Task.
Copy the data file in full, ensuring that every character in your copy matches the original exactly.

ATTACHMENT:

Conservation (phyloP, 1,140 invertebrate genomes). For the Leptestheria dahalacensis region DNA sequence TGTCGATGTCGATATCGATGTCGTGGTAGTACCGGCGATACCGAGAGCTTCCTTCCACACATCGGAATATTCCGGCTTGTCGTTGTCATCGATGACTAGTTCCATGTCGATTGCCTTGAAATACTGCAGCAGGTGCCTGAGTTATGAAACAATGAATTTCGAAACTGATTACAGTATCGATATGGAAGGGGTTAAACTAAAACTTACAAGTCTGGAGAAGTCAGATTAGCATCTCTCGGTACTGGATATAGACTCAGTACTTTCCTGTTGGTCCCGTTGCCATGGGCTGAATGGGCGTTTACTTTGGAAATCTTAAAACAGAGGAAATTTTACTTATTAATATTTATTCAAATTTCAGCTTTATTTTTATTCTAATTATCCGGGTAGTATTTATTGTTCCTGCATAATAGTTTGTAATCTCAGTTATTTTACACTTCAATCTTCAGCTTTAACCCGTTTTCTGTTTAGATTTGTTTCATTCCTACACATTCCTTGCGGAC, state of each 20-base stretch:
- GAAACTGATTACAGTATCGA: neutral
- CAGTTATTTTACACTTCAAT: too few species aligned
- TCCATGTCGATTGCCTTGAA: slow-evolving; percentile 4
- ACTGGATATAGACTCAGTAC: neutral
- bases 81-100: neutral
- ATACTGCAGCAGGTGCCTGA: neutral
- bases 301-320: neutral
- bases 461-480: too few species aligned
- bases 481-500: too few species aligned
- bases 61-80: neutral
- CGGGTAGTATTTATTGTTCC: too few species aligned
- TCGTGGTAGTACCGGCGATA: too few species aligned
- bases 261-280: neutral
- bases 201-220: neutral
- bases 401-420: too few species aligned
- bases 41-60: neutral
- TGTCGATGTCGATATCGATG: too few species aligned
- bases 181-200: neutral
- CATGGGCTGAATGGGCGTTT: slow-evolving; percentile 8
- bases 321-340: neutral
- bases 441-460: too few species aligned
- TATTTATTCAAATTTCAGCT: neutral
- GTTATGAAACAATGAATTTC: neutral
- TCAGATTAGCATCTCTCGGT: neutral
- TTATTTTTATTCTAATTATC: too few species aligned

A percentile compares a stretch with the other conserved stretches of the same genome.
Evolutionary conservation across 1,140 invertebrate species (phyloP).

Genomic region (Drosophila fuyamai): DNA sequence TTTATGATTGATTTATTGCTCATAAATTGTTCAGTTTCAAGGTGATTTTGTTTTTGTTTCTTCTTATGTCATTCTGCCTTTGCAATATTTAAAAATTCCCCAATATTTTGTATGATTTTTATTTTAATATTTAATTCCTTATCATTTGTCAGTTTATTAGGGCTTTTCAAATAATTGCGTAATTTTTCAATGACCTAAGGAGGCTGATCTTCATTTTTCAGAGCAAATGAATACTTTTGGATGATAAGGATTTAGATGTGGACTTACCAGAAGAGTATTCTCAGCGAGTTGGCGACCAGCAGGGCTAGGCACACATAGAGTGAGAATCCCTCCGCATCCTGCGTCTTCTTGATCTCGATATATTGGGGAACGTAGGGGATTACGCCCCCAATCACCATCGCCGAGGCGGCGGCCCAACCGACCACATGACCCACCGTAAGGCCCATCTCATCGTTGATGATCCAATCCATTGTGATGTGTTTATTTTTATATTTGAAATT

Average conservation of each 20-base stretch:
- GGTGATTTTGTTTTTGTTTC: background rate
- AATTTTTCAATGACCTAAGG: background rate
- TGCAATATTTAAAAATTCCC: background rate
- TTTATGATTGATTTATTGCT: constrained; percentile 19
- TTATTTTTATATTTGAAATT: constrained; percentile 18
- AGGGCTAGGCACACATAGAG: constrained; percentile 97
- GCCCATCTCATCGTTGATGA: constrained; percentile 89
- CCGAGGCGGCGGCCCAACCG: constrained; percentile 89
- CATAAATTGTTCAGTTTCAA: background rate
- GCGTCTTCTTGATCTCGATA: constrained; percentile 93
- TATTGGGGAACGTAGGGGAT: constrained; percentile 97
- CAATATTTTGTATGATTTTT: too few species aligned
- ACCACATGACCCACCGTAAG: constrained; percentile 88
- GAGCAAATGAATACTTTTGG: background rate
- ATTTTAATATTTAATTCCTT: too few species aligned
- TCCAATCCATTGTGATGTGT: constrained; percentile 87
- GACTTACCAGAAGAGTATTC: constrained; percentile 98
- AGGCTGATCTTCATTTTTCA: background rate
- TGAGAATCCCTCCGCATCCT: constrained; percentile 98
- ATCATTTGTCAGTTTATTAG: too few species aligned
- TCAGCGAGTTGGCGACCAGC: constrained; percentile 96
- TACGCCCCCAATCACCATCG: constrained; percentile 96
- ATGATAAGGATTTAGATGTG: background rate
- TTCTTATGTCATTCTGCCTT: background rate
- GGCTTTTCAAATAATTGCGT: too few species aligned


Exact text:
Conservation (phyloP, 1,140 invertebrate genomes). For the Leptestheria dahalacensis region DNA sequence TGTCGATGTCGATATCGATGTCGTGGTAGTACCGGCGATACCGAGAGCTTCCTTCCACACATCGGAATATTCCGGCTTGTCGTTGTCATCGATGACTAGTTCCATGTCGATTGCCTTGAAATACTGCAGCAGGTGCCTGAGTTATGAAACAATGAATTTCGAAACTGATTACAGTATCGATATGGAAGGGGTTAAACTAAAACTTACAAGTCTGGAGAAGTCAGATTAGCATCTCTCGGTACTGGATATAGACTCAGTACTTTCCTGTTGGTCCCGTTGCCATGGGCTGAATGGGCGTTTACTTTGGAAATCTTAAAACAGAGGAAATTTTACTTATTAATATTTATTCAAATTTCAGCTTTATTTTTATTCTAATTATCCGGGTAGTATTTATTGTTCCTGCATAATAGTTTGTAATCTCAGTTATTTTACACTTCAATCTTCAGCTTTAACCCGTTTTCTGTTTAGATTTGTTTCATTCCTACACATTCCTTGCGGAC, state of each 20-base stretch:
- GAAACTGATTACAGTATCGA: neutral
- CAGTTATTTTACACTTCAAT: too few species aligned
- TCCATGTCGATTGCCTTGAA: slow-evolving; percentile 4
- ACTGGATATAGACTCAGTAC: neutral
- bases 81-100: neutral
- ATACTGCAGCAGGTGCCTGA: neutral
- bases 301-320: neutral
- bases 461-480: too few species aligned
- bases 481-500: too few species aligned
- bases 61-80: neutral
- CGGGTAGTATTTATTGTTCC: too few species aligned
- TCGTGGTAGTACCGGCGATA: too few species aligned
- bases 261-280: neutral
- bases 201-220: neutral
- bases 401-420: too few species aligned
- bases 41-60: neutral
- TGTCGATGTCGATATCGATG: too few species aligned
- bases 181-200: neutral
- CATGGGCTGAATGGGCGTTT: slow-evolving; percentile 8
- bases 321-340: neutral
- bases 441-460: too few species aligned
- TATTTATTCAAATTTCAGCT: neutral
- GTTATGAAACAATGAATTTC: neutral
- TCAGATTAGCATCTCTCGGT: neutral
- TTATTTTTATTCTAATTATC: too few species aligned

A percentile compares a stretch with the other conserved stretches of the same genome.
Evolutionary conservation across 1,140 invertebrate species (phyloP).

Genomic region (Drosophila fuyamai): DNA sequence TTTATGATTGATTTATTGCTCATAAATTGTTCAGTTTCAAGGTGATTTTGTTTTTGTTTCTTCTTATGTCATTCTGCCTTTGCAATATTTAAAAATTCCCCAATATTTTGTATGATTTTTATTTTAATATTTAATTCCTTATCATTTGTCAGTTTATTAGGGCTTTTCAAATAATTGCGTAATTTTTCAATGACCTAAGGAGGCTGATCTTCATTTTTCAGAGCAAATGAATACTTTTGGATGATAAGGATTTAGATGTGGACTTACCAGAAGAGTATTCTCAGCGAGTTGGCGACCAGCAGGGCTAGGCACACATAGAGTGAGAATCCCTCCGCATCCTGCGTCTTCTTGATCTCGATATATTGGGGAACGTAGGGGATTACGCCCCCAATCACCATCGCCGAGGCGGCGGCCCAACCGACCACATGACCCACCGTAAGGCCCATCTCATCGTTGATGATCCAATCCATTGTGATGTGTTTATTTTTATATTTGAAATT

Average conservation of each 20-base stretch:
- GGTGATTTTGTTTTTGTTTC: background rate
- AATTTTTCAATGACCTAAGG: background rate
- TGCAATATTTAAAAATTCCC: background rate
- TTTATGATTGATTTATTGCT: constrained; percentile 19
- TTATTTTTATATTTGAAATT: constrained; percentile 18
- AGGGCTAGGCACACATAGAG: constrained; percentile 97
- GCCCATCTCATCGTTGATGA: constrained; percentile 89
- CCGAGGCGGCGGCCCAACCG: constrained; percentile 89
- CATAAATTGTTCAGTTTCAA: background rate
- GCGTCTTCTTGATCTCGATA: constrained; percentile 93
- TATTGGGGAACGTAGGGGAT: constrained; percentile 97
- CAATATTTTGTATGATTTTT: too few species aligned
- ACCACATGACCCACCGTAAG: constrained; percentile 88
- GAGCAAATGAATACTTTTGG: background rate
- ATTTTAATATTTAATTCCTT: too few species aligned
- TCCAATCCATTGTGATGTGT: constrained; percentile 87
- GACTTACCAGAAGAGTATTC: constrained; percentile 98
- AGGCTGATCTTCATTTTTCA: background rate
- TGAGAATCCCTCCGCATCCT: constrained; percentile 98
- ATCATTTGTCAGTTTATTAG: too few species aligned
- TCAGCGAGTTGGCGACCAGC: constrained; percentile 96
- TACGCCCCCAATCACCATCG: constrained; percentile 96
- ATGATAAGGATTTAGATGTG: background rate
- TTCTTATGTCATTCTGCCTT: background rate
- GGCTTTTCAAATAATTGCGT: too few species aligned